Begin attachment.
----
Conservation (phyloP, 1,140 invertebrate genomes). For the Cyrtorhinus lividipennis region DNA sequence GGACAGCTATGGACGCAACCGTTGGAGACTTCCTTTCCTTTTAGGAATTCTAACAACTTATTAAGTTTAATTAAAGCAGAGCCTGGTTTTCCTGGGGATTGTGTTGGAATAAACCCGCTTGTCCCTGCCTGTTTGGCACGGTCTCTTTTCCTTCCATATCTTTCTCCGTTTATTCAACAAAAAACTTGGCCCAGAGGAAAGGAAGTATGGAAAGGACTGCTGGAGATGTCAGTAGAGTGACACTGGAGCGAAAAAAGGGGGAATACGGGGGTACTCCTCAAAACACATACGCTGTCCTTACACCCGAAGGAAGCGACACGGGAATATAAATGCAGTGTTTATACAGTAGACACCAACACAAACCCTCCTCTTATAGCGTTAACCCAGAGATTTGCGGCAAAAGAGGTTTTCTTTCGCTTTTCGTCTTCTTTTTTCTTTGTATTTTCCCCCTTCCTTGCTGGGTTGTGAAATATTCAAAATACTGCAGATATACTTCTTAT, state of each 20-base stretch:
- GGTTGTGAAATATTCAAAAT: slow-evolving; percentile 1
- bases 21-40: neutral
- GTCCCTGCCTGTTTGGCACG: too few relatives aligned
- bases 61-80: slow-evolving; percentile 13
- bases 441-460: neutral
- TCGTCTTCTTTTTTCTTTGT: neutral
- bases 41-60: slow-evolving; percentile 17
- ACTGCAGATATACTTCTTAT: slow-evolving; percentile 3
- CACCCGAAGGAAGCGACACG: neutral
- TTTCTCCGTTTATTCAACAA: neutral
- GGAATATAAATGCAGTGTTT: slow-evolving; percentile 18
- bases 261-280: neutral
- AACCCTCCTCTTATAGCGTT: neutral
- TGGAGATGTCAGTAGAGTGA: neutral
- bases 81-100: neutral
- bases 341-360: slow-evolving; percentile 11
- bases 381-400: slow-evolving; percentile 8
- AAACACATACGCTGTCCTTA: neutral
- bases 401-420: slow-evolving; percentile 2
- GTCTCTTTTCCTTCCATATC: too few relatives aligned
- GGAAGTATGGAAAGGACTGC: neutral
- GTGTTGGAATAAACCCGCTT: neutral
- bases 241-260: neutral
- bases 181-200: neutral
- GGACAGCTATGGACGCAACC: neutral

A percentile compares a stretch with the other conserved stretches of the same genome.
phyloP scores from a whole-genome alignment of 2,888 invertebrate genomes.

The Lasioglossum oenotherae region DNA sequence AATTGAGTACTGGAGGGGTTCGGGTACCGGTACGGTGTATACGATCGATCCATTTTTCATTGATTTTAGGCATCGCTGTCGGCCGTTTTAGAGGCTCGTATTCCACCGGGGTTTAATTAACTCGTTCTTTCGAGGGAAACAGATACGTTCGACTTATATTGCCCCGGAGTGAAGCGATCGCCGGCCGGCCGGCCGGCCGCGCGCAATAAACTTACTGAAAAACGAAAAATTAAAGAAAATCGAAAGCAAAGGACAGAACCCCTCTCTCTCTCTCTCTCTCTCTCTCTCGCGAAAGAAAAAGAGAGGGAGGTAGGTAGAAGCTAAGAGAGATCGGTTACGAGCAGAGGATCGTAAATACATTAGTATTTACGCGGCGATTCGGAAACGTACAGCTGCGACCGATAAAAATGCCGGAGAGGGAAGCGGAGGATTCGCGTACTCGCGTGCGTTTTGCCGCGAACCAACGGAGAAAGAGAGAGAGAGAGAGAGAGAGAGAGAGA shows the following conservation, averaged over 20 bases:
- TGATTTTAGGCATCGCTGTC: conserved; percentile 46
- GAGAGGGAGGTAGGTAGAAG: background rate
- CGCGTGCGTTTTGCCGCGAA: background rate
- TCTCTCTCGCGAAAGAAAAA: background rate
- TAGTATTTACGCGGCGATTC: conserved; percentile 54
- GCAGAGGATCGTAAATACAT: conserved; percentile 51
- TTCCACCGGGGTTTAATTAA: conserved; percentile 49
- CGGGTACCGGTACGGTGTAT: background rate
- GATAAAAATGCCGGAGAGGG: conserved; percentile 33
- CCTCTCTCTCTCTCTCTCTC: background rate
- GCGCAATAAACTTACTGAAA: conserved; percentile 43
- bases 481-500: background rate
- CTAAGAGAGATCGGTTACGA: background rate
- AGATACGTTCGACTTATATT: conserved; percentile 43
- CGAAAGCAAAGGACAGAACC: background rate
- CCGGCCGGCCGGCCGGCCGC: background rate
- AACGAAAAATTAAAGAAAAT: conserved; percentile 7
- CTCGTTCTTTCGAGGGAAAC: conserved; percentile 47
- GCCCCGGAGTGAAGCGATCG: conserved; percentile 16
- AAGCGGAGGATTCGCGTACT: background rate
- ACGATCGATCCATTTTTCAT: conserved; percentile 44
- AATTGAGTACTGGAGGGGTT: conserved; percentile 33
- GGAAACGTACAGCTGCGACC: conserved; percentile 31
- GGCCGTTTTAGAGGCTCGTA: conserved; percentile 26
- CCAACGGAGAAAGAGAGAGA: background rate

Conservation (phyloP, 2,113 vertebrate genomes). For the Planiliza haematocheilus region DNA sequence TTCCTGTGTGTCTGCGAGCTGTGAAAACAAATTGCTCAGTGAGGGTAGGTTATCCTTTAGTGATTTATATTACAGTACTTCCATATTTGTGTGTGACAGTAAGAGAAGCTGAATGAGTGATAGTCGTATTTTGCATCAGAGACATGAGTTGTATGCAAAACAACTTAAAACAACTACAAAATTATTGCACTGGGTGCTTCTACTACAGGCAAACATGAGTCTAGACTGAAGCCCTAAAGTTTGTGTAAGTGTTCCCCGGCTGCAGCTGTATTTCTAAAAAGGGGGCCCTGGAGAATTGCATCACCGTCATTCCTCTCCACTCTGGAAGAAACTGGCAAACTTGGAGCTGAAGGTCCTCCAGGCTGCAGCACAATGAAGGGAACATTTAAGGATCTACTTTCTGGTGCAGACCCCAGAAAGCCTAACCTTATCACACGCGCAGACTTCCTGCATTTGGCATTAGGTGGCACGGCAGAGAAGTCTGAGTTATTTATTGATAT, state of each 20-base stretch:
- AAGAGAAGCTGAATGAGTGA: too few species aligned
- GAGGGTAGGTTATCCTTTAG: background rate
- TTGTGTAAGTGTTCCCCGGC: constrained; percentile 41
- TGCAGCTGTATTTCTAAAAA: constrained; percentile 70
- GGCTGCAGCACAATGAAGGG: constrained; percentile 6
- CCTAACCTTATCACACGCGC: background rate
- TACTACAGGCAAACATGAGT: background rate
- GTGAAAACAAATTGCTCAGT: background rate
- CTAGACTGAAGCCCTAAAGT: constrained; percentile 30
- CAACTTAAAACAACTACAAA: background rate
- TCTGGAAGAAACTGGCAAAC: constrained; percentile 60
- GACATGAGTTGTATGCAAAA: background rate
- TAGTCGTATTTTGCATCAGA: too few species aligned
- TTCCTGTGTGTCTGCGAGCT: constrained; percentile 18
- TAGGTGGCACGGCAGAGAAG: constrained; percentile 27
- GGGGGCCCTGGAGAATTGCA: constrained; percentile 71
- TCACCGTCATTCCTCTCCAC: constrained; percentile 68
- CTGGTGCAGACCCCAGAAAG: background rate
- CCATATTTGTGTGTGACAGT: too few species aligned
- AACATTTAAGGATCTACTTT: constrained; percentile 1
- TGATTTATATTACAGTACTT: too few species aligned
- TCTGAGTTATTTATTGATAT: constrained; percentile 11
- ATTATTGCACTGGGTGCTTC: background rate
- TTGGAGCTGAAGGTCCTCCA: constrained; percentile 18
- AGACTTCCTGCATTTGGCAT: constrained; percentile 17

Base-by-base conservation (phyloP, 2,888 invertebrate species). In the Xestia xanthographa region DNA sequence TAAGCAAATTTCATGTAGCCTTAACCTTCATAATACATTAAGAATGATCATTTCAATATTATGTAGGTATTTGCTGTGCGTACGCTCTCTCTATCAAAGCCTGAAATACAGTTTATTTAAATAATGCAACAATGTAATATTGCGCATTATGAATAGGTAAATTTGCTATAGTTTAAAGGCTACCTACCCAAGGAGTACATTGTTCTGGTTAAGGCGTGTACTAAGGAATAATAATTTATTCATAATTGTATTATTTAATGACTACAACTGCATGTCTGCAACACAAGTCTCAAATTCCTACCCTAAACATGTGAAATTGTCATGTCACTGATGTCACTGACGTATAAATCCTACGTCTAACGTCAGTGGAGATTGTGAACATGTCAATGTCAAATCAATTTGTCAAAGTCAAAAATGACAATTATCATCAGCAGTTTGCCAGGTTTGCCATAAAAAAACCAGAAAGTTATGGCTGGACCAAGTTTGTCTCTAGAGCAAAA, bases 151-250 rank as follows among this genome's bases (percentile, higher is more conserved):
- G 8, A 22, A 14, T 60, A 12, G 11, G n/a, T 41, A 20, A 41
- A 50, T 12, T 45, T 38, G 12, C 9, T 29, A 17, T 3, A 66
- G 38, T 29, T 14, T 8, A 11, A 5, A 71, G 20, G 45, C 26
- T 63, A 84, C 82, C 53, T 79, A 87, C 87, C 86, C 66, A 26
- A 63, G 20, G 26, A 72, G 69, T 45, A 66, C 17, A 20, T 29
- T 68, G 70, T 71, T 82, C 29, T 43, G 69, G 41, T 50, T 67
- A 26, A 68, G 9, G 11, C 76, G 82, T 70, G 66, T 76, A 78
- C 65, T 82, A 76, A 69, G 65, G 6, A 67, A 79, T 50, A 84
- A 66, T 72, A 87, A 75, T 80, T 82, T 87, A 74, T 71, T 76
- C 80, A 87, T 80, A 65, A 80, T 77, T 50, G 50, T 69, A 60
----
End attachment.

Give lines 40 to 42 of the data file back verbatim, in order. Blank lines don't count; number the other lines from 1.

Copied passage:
- GCGCAATAAACTTACTGAAA: conserved; percentile 43
- bases 481-500: background rate
- CTAAGAGAGATCGGTTACGA: background rate